[Exherbo-dev] ROOTPATH, pam_env and profile.env

Saleem Abdulrasool compnerd at compnerd.org
Sat Feb 9 22:46:00 UTC 2013


On Wed, 06 Feb 2013, Quentin Glidic wrote:

> Let’s start with the easy part.
> 
> I’m going to drop ROOTPATH and use
> /usr/local/sbin:/usr/local/bin:/usr/sbin:/usr/bin:/sbin:/bin for everyone.
> Every Exherbo user is highly likely to be a super user, so there is no
> real point to keep her from using sbin stuff.
> To achieve that, I will add the full PATH to /etc/env.d/00basic, and
> simply drop the redefinitions in /etc/profile and other shells
> equivalent files (e.g. zprofile).

/sbin is meant for system binaries that are needed for system administration
only.  Any non-critical (i.e. not required for system boot or recovery) system
administration binaries should go to /usr/sbin.

If you feel like there are binaries which reside in /sbin or /usr/sbin currently
and should be moved into /bin or /usr/bin please start a thread on that
separately.

What you are proposing strictly violates the FHS.  It explicitly states that
/sbin and /usr/sbin are to be included in PATH for the root user *only*.  If you
wish to ignore this recommendation from the FHS, please state this clearly, and
ideally, provide some justification.  Effectively, what you are proposing would
merge /bin and /sbin, /usr/bin and /usr/sbin.  It seems that the more efficient
way to do this would be to just do that -- merge them and delete /sbin and
/usr/sbin.

While "every exherbo user is highly likely to be a super user" is very much an
expectation, I don't think that warrants merging system administration binaries
into the usual day-to-day environment.  System administration is not the primary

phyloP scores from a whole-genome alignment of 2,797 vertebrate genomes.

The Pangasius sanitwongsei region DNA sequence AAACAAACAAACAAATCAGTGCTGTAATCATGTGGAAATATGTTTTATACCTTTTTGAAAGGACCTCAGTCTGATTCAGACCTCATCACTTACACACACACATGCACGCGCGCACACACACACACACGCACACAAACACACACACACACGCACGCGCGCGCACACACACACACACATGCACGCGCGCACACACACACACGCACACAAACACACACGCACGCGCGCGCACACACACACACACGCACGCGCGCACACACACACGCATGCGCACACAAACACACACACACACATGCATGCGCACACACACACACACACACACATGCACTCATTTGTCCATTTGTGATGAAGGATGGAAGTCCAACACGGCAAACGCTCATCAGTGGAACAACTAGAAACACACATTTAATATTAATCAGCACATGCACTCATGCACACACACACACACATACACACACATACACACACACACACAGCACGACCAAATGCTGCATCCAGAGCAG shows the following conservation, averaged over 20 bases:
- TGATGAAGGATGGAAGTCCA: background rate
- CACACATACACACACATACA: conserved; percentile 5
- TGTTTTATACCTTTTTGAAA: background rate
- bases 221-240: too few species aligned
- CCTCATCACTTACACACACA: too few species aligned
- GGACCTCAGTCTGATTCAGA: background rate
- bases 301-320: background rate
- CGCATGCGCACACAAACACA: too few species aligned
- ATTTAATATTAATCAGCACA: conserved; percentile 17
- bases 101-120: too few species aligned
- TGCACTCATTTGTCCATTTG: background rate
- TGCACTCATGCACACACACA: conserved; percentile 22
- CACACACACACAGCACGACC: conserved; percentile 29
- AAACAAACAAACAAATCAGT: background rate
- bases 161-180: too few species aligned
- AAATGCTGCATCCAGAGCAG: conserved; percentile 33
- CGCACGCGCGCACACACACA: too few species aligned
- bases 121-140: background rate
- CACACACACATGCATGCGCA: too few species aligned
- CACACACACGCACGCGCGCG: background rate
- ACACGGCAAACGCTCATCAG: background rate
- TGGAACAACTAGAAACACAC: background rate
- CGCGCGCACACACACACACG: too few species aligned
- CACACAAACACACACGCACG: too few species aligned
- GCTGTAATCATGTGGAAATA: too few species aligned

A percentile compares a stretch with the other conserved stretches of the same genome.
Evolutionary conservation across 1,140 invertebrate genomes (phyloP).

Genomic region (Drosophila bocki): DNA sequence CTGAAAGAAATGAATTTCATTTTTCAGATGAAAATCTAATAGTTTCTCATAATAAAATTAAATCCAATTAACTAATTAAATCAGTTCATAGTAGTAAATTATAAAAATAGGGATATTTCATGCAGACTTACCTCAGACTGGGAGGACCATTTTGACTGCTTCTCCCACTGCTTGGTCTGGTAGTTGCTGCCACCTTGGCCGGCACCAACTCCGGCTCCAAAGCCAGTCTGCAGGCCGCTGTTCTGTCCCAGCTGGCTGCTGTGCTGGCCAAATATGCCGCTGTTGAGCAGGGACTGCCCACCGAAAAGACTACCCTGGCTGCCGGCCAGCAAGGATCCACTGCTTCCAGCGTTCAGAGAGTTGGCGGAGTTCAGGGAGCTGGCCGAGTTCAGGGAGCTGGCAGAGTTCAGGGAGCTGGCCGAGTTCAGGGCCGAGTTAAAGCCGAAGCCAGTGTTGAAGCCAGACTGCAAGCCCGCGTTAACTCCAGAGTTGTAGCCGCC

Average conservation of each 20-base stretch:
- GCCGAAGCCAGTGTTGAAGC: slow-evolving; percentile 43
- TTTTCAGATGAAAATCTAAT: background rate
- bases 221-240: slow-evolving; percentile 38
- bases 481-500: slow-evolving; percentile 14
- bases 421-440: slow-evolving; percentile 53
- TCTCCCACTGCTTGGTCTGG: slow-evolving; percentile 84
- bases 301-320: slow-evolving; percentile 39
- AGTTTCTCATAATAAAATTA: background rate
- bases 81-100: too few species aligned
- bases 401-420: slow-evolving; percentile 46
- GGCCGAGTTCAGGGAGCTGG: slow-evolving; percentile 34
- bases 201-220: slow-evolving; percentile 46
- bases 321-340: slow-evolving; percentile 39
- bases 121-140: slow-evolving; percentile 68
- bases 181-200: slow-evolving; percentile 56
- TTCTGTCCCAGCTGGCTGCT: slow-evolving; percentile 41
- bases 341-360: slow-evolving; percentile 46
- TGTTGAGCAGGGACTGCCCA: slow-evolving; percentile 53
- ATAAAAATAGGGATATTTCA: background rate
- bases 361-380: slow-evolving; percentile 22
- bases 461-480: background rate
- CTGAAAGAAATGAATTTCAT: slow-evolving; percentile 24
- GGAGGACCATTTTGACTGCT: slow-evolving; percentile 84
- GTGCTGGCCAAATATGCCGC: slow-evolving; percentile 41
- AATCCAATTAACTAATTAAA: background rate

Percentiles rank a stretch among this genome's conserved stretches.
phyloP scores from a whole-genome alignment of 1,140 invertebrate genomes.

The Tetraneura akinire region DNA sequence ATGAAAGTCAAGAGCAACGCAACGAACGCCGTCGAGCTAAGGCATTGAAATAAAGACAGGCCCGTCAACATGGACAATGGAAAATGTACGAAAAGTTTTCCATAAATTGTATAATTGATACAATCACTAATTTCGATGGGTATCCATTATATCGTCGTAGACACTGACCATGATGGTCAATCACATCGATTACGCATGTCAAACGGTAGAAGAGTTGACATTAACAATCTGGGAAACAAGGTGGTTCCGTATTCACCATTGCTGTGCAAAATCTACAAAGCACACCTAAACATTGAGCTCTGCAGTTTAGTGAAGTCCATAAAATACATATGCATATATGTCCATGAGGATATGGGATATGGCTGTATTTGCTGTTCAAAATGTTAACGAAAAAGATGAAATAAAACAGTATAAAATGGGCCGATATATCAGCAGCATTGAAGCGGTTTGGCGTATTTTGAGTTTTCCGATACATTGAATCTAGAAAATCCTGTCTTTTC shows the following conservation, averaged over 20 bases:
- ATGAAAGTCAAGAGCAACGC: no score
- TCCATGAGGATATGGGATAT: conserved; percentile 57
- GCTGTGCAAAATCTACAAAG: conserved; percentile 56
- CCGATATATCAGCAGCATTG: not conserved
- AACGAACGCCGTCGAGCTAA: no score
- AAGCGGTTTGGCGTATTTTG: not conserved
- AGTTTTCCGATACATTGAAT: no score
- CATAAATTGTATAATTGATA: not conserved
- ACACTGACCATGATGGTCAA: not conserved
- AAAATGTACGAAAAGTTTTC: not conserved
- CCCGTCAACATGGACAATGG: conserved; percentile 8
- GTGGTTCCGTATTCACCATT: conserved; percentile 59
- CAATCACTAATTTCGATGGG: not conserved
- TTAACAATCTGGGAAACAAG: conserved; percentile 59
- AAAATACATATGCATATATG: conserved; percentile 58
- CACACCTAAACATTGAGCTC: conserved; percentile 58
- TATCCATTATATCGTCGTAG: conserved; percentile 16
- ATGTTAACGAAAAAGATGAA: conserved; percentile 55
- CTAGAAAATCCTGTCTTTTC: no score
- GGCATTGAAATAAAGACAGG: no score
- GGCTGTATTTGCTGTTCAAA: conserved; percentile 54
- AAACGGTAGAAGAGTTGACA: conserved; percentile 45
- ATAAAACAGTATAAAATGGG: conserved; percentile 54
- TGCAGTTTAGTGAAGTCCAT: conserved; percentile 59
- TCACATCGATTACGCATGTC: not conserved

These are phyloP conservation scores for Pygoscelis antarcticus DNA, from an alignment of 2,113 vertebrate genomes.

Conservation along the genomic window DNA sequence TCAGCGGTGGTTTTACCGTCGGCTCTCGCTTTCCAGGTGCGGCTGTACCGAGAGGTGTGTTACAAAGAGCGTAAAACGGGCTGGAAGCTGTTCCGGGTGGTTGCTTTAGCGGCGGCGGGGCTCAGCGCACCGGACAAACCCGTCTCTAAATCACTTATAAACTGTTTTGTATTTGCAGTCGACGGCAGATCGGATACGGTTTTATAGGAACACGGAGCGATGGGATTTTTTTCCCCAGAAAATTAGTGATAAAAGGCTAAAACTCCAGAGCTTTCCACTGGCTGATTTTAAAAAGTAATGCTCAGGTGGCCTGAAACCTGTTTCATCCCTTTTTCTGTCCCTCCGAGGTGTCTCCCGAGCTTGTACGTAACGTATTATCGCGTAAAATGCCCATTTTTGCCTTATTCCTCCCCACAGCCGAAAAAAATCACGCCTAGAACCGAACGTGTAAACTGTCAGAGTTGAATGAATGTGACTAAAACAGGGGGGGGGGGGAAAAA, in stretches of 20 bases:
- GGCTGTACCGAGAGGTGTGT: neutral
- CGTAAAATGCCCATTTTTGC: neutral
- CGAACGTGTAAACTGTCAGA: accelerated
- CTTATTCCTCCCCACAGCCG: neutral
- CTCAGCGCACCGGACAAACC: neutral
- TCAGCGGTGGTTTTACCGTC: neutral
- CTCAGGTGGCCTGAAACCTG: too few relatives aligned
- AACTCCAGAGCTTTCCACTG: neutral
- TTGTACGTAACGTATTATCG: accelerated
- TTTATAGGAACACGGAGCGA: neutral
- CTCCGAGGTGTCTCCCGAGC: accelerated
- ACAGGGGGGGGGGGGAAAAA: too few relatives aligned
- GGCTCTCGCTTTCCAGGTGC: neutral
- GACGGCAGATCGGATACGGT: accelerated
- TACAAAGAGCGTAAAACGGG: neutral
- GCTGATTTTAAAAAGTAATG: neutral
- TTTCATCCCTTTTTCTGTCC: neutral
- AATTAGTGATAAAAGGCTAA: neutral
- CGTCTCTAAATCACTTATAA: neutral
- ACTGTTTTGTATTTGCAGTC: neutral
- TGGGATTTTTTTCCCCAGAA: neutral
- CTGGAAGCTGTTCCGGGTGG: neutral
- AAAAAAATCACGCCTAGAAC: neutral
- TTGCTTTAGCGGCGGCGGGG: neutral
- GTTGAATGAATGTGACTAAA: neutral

use of the system in most cases.

> Now that we have a clean environment, let’s use it correctly.
> Using profile.env assumes everything will launch a shell to set the
> environment up. This is wrong. DMs parse or source sometimes
> /etc/profile to get the basic env, but more rarely the user files. It
> depends on the distribution sessions scripts too. It’s messy to work
> with. Tools like weston-launch (to launch Weston from a TTY) simply
> clean the environment, then launch the compositor: no way to get
> profile.env in.

Parsing random scripts seems extremely fragile to me.  Why not fix the DM to
properly handle environment setup instead?  This seems like a much cleaner
solution to me.  The DM is less likely to break in the future if the syntax
changes while being able to take advantage of improvements in newer versions of
the interpreter.

> The solution is to use PAM, which is common to all these, even the TTY
> login. pam_env module have been around for ages, but not used in the
> default configuration.
> I will push some basic change to the eclectic env module to keep the
> simple KEY=VALUE file around, without the export used in profile.env.

PAM is not an absolute requirement for a working system and not all tools are
PAM enabled (e.g. chroot and a number of tools from coreutils).  With your
proposal, you have introduced a mandatory usage of PAM for everyone, and
potentially on programs which do not currently support PAM.

One issue with the use of pam_env for this purpose is that you now need to
restart your session to get an environment change as restarting your shell is no
longer sufficient to get the changes to /etc/environment.

> So, here is the status after these two changes:
> — No more ROOTPATH, and a full usable PATH with all the tools you need
> — The environment is set correctly when using PAM (TTY login, DMs,
> weston-launch) with all package-specifics vars
> 
> Now, the tricky part.
> 
> With the pam_env usage, profile.env becomes obsolete. The full
> environment is here, for every session.
> Keeping it around makes shells a bit slower, with no benefit since the
> work is done already.

Evaluating a few variables is not that expensive on modern machines.  We can
still cleanup the environment setup and optimise the variable setting to avoid
re-calculating values if that is an issue.

> Is there any reason to keep profile.env around then? (Same question for
> profile.csh.)

What about expected shell behaviour of login vs non-login shells (environment
sourcing is supposed to be different across the two).

> I would push the first two changes in a week if nobody objects in the
> meantime, and the third one in about a month.
> 
> -- 
> 
> Quentin “Sardem FF7” Glidic
> 
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